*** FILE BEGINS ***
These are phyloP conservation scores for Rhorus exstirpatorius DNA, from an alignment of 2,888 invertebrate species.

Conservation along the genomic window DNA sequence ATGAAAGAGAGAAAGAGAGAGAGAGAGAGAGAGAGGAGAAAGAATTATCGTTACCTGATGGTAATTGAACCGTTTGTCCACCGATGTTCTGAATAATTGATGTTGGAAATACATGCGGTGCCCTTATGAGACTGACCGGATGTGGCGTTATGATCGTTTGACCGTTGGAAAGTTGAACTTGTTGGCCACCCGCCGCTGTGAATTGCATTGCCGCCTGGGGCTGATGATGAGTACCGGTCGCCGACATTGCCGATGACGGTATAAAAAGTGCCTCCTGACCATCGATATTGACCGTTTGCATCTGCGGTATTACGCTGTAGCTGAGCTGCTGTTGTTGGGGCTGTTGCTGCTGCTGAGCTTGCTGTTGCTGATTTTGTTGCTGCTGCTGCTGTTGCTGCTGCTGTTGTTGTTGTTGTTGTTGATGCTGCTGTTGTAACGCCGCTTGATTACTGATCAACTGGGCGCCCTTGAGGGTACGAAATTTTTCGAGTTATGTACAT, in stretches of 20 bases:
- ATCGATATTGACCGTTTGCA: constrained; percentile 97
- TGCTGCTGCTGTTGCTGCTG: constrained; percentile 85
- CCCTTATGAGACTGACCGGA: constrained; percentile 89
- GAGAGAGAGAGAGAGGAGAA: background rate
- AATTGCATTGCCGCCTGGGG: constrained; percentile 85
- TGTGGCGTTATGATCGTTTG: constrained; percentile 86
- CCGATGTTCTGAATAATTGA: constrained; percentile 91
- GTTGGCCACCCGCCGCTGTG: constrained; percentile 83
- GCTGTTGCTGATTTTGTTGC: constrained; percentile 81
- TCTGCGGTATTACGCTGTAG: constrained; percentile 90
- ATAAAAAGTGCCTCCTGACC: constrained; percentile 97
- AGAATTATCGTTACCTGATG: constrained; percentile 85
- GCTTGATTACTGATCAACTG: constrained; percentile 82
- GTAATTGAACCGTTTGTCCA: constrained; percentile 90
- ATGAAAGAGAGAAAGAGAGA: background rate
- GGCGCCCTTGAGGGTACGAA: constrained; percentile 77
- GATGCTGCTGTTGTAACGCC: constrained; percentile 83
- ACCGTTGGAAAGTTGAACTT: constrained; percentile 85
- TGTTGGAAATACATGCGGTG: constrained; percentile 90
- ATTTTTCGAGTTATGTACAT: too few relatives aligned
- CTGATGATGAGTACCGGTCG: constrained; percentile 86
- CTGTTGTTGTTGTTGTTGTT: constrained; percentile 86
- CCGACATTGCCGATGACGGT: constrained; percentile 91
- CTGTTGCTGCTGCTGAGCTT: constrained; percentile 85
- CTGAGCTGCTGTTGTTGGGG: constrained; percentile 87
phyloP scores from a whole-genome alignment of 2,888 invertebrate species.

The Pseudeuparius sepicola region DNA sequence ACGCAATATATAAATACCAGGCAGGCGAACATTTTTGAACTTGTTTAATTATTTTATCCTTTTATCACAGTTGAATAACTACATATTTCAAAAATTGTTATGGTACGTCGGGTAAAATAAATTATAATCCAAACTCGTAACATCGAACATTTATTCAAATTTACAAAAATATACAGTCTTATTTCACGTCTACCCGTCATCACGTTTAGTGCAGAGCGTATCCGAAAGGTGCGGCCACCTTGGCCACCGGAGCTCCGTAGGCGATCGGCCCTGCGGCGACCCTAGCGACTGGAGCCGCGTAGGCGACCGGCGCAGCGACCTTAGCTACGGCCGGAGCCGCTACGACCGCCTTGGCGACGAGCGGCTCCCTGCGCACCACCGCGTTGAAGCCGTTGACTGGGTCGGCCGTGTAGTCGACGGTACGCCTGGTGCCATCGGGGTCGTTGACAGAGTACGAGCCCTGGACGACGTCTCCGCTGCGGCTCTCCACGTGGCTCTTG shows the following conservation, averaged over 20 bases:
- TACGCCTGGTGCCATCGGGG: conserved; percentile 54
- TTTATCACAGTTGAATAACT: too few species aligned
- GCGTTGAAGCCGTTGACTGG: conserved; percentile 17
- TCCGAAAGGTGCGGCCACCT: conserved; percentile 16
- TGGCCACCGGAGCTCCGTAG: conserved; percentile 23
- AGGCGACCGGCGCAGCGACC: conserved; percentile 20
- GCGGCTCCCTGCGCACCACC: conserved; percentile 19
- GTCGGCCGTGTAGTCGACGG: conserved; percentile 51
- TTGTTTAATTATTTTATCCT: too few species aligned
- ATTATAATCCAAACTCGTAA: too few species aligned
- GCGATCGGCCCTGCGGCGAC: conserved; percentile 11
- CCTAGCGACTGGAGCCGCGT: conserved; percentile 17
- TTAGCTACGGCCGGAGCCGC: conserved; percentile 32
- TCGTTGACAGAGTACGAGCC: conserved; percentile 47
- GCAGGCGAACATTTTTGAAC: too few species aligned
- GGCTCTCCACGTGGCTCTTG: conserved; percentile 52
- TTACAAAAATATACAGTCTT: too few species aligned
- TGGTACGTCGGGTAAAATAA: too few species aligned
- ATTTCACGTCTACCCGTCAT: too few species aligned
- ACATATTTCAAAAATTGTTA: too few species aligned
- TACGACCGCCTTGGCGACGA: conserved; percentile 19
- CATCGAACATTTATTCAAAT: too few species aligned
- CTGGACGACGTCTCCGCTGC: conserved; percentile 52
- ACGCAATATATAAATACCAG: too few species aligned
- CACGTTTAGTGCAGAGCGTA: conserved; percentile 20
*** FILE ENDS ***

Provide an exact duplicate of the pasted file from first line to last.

These are phyloP conservation scores for Rhorus exstirpatorius DNA, from an alignment of 2,888 invertebrate species.

Conservation along the genomic window DNA sequence ATGAAAGAGAGAAAGAGAGAGAGAGAGAGAGAGAGGAGAAAGAATTATCGTTACCTGATGGTAATTGAACCGTTTGTCCACCGATGTTCTGAATAATTGATGTTGGAAATACATGCGGTGCCCTTATGAGACTGACCGGATGTGGCGTTATGATCGTTTGACCGTTGGAAAGTTGAACTTGTTGGCCACCCGCCGCTGTGAATTGCATTGCCGCCTGGGGCTGATGATGAGTACCGGTCGCCGACATTGCCGATGACGGTATAAAAAGTGCCTCCTGACCATCGATATTGACCGTTTGCATCTGCGGTATTACGCTGTAGCTGAGCTGCTGTTGTTGGGGCTGTTGCTGCTGCTGAGCTTGCTGTTGCTGATTTTGTTGCTGCTGCTGCTGTTGCTGCTGCTGTTGTTGTTGTTGTTGTTGATGCTGCTGTTGTAACGCCGCTTGATTACTGATCAACTGGGCGCCCTTGAGGGTACGAAATTTTTCGAGTTATGTACAT, in stretches of 20 bases:
- ATCGATATTGACCGTTTGCA: constrained; percentile 97
- TGCTGCTGCTGTTGCTGCTG: constrained; percentile 85
- CCCTTATGAGACTGACCGGA: constrained; percentile 89
- GAGAGAGAGAGAGAGGAGAA: background rate
- AATTGCATTGCCGCCTGGGG: constrained; percentile 85
- TGTGGCGTTATGATCGTTTG: constrained; percentile 86
- CCGATGTTCTGAATAATTGA: constrained; percentile 91
- GTTGGCCACCCGCCGCTGTG: constrained; percentile 83
- GCTGTTGCTGATTTTGTTGC: constrained; percentile 81
- TCTGCGGTATTACGCTGTAG: constrained; percentile 90
- ATAAAAAGTGCCTCCTGACC: constrained; percentile 97
- AGAATTATCGTTACCTGATG: constrained; percentile 85
- GCTTGATTACTGATCAACTG: constrained; percentile 82
- GTAATTGAACCGTTTGTCCA: constrained; percentile 90
- ATGAAAGAGAGAAAGAGAGA: background rate
- GGCGCCCTTGAGGGTACGAA: constrained; percentile 77
- GATGCTGCTGTTGTAACGCC: constrained; percentile 83
- ACCGTTGGAAAGTTGAACTT: constrained; percentile 85
- TGTTGGAAATACATGCGGTG: constrained; percentile 90
- ATTTTTCGAGTTATGTACAT: too few relatives aligned
- CTGATGATGAGTACCGGTCG: constrained; percentile 86
- CTGTTGTTGTTGTTGTTGTT: constrained; percentile 86
- CCGACATTGCCGATGACGGT: constrained; percentile 91
- CTGTTGCTGCTGCTGAGCTT: constrained; percentile 85
- CTGAGCTGCTGTTGTTGGGG: constrained; percentile 87
phyloP scores from a whole-genome alignment of 2,888 invertebrate species.

The Pseudeuparius sepicola region DNA sequence ACGCAATATATAAATACCAGGCAGGCGAACATTTTTGAACTTGTTTAATTATTTTATCCTTTTATCACAGTTGAATAACTACATATTTCAAAAATTGTTATGGTACGTCGGGTAAAATAAATTATAATCCAAACTCGTAACATCGAACATTTATTCAAATTTACAAAAATATACAGTCTTATTTCACGTCTACCCGTCATCACGTTTAGTGCAGAGCGTATCCGAAAGGTGCGGCCACCTTGGCCACCGGAGCTCCGTAGGCGATCGGCCCTGCGGCGACCCTAGCGACTGGAGCCGCGTAGGCGACCGGCGCAGCGACCTTAGCTACGGCCGGAGCCGCTACGACCGCCTTGGCGACGAGCGGCTCCCTGCGCACCACCGCGTTGAAGCCGTTGACTGGGTCGGCCGTGTAGTCGACGGTACGCCTGGTGCCATCGGGGTCGTTGACAGAGTACGAGCCCTGGACGACGTCTCCGCTGCGGCTCTCCACGTGGCTCTTG shows the following conservation, averaged over 20 bases:
- TACGCCTGGTGCCATCGGGG: conserved; percentile 54
- TTTATCACAGTTGAATAACT: too few species aligned
- GCGTTGAAGCCGTTGACTGG: conserved; percentile 17
- TCCGAAAGGTGCGGCCACCT: conserved; percentile 16
- TGGCCACCGGAGCTCCGTAG: conserved; percentile 23
- AGGCGACCGGCGCAGCGACC: conserved; percentile 20
- GCGGCTCCCTGCGCACCACC: conserved; percentile 19
- GTCGGCCGTGTAGTCGACGG: conserved; percentile 51
- TTGTTTAATTATTTTATCCT: too few species aligned
- ATTATAATCCAAACTCGTAA: too few species aligned
- GCGATCGGCCCTGCGGCGAC: conserved; percentile 11
- CCTAGCGACTGGAGCCGCGT: conserved; percentile 17
- TTAGCTACGGCCGGAGCCGC: conserved; percentile 32
- TCGTTGACAGAGTACGAGCC: conserved; percentile 47
- GCAGGCGAACATTTTTGAAC: too few species aligned
- GGCTCTCCACGTGGCTCTTG: conserved; percentile 52
- TTACAAAAATATACAGTCTT: too few species aligned
- TGGTACGTCGGGTAAAATAA: too few species aligned
- ATTTCACGTCTACCCGTCAT: too few species aligned
- ACATATTTCAAAAATTGTTA: too few species aligned
- TACGACCGCCTTGGCGACGA: conserved; percentile 19
- CATCGAACATTTATTCAAAT: too few species aligned
- CTGGACGACGTCTCCGCTGC: conserved; percentile 52
- ACGCAATATATAAATACCAG: too few species aligned
- CACGTTTAGTGCAGAGCGTA: conserved; percentile 20